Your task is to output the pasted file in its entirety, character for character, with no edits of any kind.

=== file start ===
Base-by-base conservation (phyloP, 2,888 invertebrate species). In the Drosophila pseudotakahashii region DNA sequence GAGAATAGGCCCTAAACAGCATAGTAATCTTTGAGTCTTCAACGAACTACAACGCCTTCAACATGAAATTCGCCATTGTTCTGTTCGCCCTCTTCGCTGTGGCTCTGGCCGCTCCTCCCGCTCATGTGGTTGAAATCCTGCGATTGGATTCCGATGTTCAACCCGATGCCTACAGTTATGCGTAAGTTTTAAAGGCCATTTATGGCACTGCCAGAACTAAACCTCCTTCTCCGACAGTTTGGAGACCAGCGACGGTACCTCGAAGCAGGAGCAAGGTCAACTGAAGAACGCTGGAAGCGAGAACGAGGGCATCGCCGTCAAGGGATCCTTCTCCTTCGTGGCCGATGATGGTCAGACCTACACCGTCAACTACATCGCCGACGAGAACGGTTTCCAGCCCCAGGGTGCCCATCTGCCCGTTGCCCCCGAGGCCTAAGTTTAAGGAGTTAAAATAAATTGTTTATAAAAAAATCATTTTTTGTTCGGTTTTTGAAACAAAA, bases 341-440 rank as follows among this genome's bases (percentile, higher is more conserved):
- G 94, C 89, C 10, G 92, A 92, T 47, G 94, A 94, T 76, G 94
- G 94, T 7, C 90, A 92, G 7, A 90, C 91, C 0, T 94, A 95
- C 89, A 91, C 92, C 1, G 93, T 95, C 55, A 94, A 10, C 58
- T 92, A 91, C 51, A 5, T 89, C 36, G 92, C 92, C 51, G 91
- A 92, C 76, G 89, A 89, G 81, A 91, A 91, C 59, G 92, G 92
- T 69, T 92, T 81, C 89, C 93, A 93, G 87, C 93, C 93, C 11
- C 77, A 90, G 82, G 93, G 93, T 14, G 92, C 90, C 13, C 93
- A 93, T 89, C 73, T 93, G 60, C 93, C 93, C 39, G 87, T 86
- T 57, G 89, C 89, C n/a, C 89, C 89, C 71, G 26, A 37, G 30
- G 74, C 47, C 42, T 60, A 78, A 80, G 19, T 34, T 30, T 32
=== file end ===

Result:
Base-by-base conservation (phyloP, 2,888 invertebrate species). In the Drosophila pseudotakahashii region DNA sequence GAGAATAGGCCCTAAACAGCATAGTAATCTTTGAGTCTTCAACGAACTACAACGCCTTCAACATGAAATTCGCCATTGTTCTGTTCGCCCTCTTCGCTGTGGCTCTGGCCGCTCCTCCCGCTCATGTGGTTGAAATCCTGCGATTGGATTCCGATGTTCAACCCGATGCCTACAGTTATGCGTAAGTTTTAAAGGCCATTTATGGCACTGCCAGAACTAAACCTCCTTCTCCGACAGTTTGGAGACCAGCGACGGTACCTCGAAGCAGGAGCAAGGTCAACTGAAGAACGCTGGAAGCGAGAACGAGGGCATCGCCGTCAAGGGATCCTTCTCCTTCGTGGCCGATGATGGTCAGACCTACACCGTCAACTACATCGCCGACGAGAACGGTTTCCAGCCCCAGGGTGCCCATCTGCCCGTTGCCCCCGAGGCCTAAGTTTAAGGAGTTAAAATAAATTGTTTATAAAAAAATCATTTTTTGTTCGGTTTTTGAAACAAAA, bases 341-440 rank as follows among this genome's bases (percentile, higher is more conserved):
- G 94, C 89, C 10, G 92, A 92, T 47, G 94, A 94, T 76, G 94
- G 94, T 7, C 90, A 92, G 7, A 90, C 91, C 0, T 94, A 95
- C 89, A 91, C 92, C 1, G 93, T 95, C 55, A 94, A 10, C 58
- T 92, A 91, C 51, A 5, T 89, C 36, G 92, C 92, C 51, G 91
- A 92, C 76, G 89, A 89, G 81, A 91, A 91, C 59, G 92, G 92
- T 69, T 92, T 81, C 89, C 93, A 93, G 87, C 93, C 93, C 11
- C 77, A 90, G 82, G 93, G 93, T 14, G 92, C 90, C 13, C 93
- A 93, T 89, C 73, T 93, G 60, C 93, C 93, C 39, G 87, T 86
- T 57, G 89, C 89, C n/a, C 89, C 89, C 71, G 26, A 37, G 30
- G 74, C 47, C 42, T 60, A 78, A 80, G 19, T 34, T 30, T 32